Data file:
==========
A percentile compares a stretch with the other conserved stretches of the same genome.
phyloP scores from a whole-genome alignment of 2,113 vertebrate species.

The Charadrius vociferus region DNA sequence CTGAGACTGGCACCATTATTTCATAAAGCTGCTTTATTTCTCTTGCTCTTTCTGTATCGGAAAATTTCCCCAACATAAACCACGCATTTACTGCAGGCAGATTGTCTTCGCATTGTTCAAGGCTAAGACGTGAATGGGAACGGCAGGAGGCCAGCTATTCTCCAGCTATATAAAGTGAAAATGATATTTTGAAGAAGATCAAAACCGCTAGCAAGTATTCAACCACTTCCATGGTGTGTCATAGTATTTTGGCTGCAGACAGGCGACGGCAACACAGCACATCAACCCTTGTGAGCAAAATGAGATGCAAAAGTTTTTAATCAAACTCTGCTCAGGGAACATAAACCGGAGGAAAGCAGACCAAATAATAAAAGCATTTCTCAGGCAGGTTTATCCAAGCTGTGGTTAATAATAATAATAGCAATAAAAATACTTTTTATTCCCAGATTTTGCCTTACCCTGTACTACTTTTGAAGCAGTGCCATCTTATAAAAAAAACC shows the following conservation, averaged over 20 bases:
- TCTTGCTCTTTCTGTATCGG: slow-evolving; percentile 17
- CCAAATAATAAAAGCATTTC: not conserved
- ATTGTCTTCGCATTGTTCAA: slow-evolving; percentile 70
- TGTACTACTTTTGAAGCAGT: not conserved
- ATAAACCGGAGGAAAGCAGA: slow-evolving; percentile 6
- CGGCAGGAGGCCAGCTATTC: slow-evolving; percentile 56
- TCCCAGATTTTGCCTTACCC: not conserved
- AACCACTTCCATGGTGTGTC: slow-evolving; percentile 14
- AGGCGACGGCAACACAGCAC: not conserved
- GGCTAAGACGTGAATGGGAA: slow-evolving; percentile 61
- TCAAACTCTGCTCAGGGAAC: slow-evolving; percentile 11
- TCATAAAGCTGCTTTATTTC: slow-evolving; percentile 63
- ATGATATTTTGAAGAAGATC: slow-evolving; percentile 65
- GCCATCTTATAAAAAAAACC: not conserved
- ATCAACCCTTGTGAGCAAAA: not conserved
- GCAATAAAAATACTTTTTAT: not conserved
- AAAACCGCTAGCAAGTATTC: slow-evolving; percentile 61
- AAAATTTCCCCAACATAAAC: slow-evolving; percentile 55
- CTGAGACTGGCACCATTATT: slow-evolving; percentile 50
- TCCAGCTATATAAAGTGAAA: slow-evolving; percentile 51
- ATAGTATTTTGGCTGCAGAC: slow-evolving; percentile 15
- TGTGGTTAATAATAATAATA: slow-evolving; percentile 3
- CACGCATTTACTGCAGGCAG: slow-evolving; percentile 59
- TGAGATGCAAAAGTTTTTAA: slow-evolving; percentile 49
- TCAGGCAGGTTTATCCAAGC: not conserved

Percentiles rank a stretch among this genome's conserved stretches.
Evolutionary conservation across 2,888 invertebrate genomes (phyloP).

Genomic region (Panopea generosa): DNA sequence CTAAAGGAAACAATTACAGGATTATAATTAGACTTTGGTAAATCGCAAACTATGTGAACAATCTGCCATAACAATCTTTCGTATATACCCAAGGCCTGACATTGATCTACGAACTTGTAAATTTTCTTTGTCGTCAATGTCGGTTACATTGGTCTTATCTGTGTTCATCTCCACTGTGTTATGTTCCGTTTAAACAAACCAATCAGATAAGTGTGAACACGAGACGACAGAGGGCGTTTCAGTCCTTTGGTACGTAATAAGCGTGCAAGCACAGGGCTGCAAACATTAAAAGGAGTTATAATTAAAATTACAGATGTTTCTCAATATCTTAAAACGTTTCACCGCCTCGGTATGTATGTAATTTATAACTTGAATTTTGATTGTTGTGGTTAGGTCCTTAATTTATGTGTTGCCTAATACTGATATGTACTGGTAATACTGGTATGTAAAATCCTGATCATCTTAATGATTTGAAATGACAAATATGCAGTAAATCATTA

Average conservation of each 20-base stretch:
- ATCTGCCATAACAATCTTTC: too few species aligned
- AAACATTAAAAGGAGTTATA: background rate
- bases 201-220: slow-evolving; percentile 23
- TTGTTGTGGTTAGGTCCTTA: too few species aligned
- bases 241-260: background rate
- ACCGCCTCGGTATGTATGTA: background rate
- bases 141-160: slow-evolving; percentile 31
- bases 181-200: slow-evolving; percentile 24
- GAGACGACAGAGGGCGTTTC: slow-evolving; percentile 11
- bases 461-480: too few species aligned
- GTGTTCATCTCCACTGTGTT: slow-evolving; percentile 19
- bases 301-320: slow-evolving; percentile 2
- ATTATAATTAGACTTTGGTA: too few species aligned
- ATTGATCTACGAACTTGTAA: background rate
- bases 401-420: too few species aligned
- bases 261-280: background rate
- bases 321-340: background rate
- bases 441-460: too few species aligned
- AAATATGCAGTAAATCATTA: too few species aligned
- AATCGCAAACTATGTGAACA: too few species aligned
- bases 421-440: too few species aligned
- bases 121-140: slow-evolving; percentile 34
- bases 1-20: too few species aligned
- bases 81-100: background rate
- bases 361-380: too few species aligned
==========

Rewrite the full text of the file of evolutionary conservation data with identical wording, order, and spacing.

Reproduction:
A percentile compares a stretch with the other conserved stretches of the same genome.
phyloP scores from a whole-genome alignment of 2,113 vertebrate species.

The Charadrius vociferus region DNA sequence CTGAGACTGGCACCATTATTTCATAAAGCTGCTTTATTTCTCTTGCTCTTTCTGTATCGGAAAATTTCCCCAACATAAACCACGCATTTACTGCAGGCAGATTGTCTTCGCATTGTTCAAGGCTAAGACGTGAATGGGAACGGCAGGAGGCCAGCTATTCTCCAGCTATATAAAGTGAAAATGATATTTTGAAGAAGATCAAAACCGCTAGCAAGTATTCAACCACTTCCATGGTGTGTCATAGTATTTTGGCTGCAGACAGGCGACGGCAACACAGCACATCAACCCTTGTGAGCAAAATGAGATGCAAAAGTTTTTAATCAAACTCTGCTCAGGGAACATAAACCGGAGGAAAGCAGACCAAATAATAAAAGCATTTCTCAGGCAGGTTTATCCAAGCTGTGGTTAATAATAATAATAGCAATAAAAATACTTTTTATTCCCAGATTTTGCCTTACCCTGTACTACTTTTGAAGCAGTGCCATCTTATAAAAAAAACC shows the following conservation, averaged over 20 bases:
- TCTTGCTCTTTCTGTATCGG: slow-evolving; percentile 17
- CCAAATAATAAAAGCATTTC: not conserved
- ATTGTCTTCGCATTGTTCAA: slow-evolving; percentile 70
- TGTACTACTTTTGAAGCAGT: not conserved
- ATAAACCGGAGGAAAGCAGA: slow-evolving; percentile 6
- CGGCAGGAGGCCAGCTATTC: slow-evolving; percentile 56
- TCCCAGATTTTGCCTTACCC: not conserved
- AACCACTTCCATGGTGTGTC: slow-evolving; percentile 14
- AGGCGACGGCAACACAGCAC: not conserved
- GGCTAAGACGTGAATGGGAA: slow-evolving; percentile 61
- TCAAACTCTGCTCAGGGAAC: slow-evolving; percentile 11
- TCATAAAGCTGCTTTATTTC: slow-evolving; percentile 63
- ATGATATTTTGAAGAAGATC: slow-evolving; percentile 65
- GCCATCTTATAAAAAAAACC: not conserved
- ATCAACCCTTGTGAGCAAAA: not conserved
- GCAATAAAAATACTTTTTAT: not conserved
- AAAACCGCTAGCAAGTATTC: slow-evolving; percentile 61
- AAAATTTCCCCAACATAAAC: slow-evolving; percentile 55
- CTGAGACTGGCACCATTATT: slow-evolving; percentile 50
- TCCAGCTATATAAAGTGAAA: slow-evolving; percentile 51
- ATAGTATTTTGGCTGCAGAC: slow-evolving; percentile 15
- TGTGGTTAATAATAATAATA: slow-evolving; percentile 3
- CACGCATTTACTGCAGGCAG: slow-evolving; percentile 59
- TGAGATGCAAAAGTTTTTAA: slow-evolving; percentile 49
- TCAGGCAGGTTTATCCAAGC: not conserved

Percentiles rank a stretch among this genome's conserved stretches.
Evolutionary conservation across 2,888 invertebrate genomes (phyloP).

Genomic region (Panopea generosa): DNA sequence CTAAAGGAAACAATTACAGGATTATAATTAGACTTTGGTAAATCGCAAACTATGTGAACAATCTGCCATAACAATCTTTCGTATATACCCAAGGCCTGACATTGATCTACGAACTTGTAAATTTTCTTTGTCGTCAATGTCGGTTACATTGGTCTTATCTGTGTTCATCTCCACTGTGTTATGTTCCGTTTAAACAAACCAATCAGATAAGTGTGAACACGAGACGACAGAGGGCGTTTCAGTCCTTTGGTACGTAATAAGCGTGCAAGCACAGGGCTGCAAACATTAAAAGGAGTTATAATTAAAATTACAGATGTTTCTCAATATCTTAAAACGTTTCACCGCCTCGGTATGTATGTAATTTATAACTTGAATTTTGATTGTTGTGGTTAGGTCCTTAATTTATGTGTTGCCTAATACTGATATGTACTGGTAATACTGGTATGTAAAATCCTGATCATCTTAATGATTTGAAATGACAAATATGCAGTAAATCATTA

Average conservation of each 20-base stretch:
- ATCTGCCATAACAATCTTTC: too few species aligned
- AAACATTAAAAGGAGTTATA: background rate
- bases 201-220: slow-evolving; percentile 23
- TTGTTGTGGTTAGGTCCTTA: too few species aligned
- bases 241-260: background rate
- ACCGCCTCGGTATGTATGTA: background rate
- bases 141-160: slow-evolving; percentile 31
- bases 181-200: slow-evolving; percentile 24
- GAGACGACAGAGGGCGTTTC: slow-evolving; percentile 11
- bases 461-480: too few species aligned
- GTGTTCATCTCCACTGTGTT: slow-evolving; percentile 19
- bases 301-320: slow-evolving; percentile 2
- ATTATAATTAGACTTTGGTA: too few species aligned
- ATTGATCTACGAACTTGTAA: background rate
- bases 401-420: too few species aligned
- bases 261-280: background rate
- bases 321-340: background rate
- bases 441-460: too few species aligned
- AAATATGCAGTAAATCATTA: too few species aligned
- AATCGCAAACTATGTGAACA: too few species aligned
- bases 421-440: too few species aligned
- bases 121-140: slow-evolving; percentile 34
- bases 1-20: too few species aligned
- bases 81-100: background rate
- bases 361-380: too few species aligned